Rise of the Mobile Enterprise
Over the past 20 years, organisations have consolidated around large, fixed facilities where functions and business processes could be co-located. This model, predicated on the efficiency of centralised controls is now being rendered obsolete by the transformative power of ubiquitous technologies.
In only a short time, the idea of a pervasive mobile workforce went from being years away to being the only way… not quite, but under pressure to reduce cost and improve operational efficiency most business are turning to a more flexible exploitation of all their assets. Many of the limitations are now gone:
- Broadband data speeds have reached 95%
- Wireless broadband is available in every major metropolitan area - and wider
- Mobile voice services have saturated all industries
- Mobile and wireline prices have dropped or eliminated usage charges in favour of subscription-based services
- Voice over the Internet Protocol (VoIP)
- A number of elements have come together to make these workers effective in the field:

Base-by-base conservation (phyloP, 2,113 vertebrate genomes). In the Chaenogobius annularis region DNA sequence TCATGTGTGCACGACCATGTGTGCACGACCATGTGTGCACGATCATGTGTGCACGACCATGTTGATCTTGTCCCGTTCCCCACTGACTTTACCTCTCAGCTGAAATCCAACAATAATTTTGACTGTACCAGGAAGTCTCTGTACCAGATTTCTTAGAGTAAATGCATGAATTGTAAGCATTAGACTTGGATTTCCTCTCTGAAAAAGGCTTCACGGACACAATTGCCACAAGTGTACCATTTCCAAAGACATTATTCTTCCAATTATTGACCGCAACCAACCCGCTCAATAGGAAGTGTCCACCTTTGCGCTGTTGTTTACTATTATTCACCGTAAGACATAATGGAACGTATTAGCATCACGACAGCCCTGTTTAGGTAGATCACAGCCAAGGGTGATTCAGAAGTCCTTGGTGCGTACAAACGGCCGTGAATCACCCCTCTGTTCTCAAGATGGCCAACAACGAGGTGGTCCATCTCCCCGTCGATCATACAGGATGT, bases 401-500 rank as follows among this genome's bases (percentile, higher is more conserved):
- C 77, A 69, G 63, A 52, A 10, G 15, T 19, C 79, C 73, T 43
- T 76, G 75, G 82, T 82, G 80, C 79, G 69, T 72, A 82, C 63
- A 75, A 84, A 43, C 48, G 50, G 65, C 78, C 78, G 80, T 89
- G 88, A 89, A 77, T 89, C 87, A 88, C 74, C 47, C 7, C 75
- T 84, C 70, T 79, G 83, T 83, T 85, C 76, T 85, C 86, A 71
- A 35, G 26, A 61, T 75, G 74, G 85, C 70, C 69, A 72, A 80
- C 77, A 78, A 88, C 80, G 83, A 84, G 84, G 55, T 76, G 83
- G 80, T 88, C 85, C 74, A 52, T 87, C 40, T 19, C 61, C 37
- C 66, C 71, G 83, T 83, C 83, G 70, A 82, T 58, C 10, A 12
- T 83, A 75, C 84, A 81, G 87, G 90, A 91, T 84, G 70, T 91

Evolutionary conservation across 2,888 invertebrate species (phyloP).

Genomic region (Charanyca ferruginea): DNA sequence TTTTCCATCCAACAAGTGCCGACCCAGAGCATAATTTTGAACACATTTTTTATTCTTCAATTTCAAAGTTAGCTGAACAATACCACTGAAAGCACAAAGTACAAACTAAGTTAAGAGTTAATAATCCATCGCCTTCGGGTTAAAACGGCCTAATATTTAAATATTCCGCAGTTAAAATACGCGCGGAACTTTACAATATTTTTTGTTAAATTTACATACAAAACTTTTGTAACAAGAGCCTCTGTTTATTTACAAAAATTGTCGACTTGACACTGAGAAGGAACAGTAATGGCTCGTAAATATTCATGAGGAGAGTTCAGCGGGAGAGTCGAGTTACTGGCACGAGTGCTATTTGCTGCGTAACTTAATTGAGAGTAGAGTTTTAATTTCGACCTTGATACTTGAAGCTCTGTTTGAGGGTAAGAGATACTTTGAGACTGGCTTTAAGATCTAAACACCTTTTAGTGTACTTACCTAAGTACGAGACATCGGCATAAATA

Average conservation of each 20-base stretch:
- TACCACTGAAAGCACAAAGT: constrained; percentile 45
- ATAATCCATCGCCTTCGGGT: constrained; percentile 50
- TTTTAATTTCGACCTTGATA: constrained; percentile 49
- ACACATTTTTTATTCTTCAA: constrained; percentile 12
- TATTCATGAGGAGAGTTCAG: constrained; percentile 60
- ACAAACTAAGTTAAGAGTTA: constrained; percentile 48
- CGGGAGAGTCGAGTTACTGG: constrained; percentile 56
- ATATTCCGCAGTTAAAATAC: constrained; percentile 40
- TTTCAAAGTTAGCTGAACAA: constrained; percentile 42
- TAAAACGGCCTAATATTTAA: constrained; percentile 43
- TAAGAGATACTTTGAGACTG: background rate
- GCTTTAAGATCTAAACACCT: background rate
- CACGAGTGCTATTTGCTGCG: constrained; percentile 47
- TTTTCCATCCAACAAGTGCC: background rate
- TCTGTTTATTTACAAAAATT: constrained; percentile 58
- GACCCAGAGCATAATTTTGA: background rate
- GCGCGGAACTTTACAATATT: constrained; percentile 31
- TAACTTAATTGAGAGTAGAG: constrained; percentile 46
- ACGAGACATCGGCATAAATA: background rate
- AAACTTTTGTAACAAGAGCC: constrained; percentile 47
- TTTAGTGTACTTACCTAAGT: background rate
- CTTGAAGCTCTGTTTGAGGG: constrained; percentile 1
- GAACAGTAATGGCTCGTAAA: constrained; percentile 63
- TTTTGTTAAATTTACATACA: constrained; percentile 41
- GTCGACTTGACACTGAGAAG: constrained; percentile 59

- mobile services - wireless, broadband;
- devices - phones, PDAs, notebooks, wireless cards;
- service control - management of wireline, wireless, office/remote access in a seamless service offering;
- enterprise applications - the business processes that are automated through mobile access; and
- business application platforms - the foundations and interfaces for building enterprise applications over a converged wireless and wireline network.
Enterprises are already experiencing the benefits of a mobile workforce, but what lies ahead? As enterprises expand their customer service, the next generation of wireless products and services must be able to support the expanded mobile workforce.
Over the past decade, wireless networks, devices, and applications supporting basic enterprise applications, such as voice, email, ordering, and tracking. The next decade will witness the integration of wireline and wireless applications, enabled by increasingly innovative technologies IMS, 3G networks, smart phones, and remote devices.
Mobility convergence and IP convergence present a whole new set of opportunities, along with fixed-mobile convergence, IMS, and integration of content services.
Hope the issue provides you with some insight - as ever all comments welcomed..
NCC head of Research & Content
(ITadviser, Issue 61, Spring 2010)
Download the whole issue as a PDF: ITAdviser 61 Spring 2010
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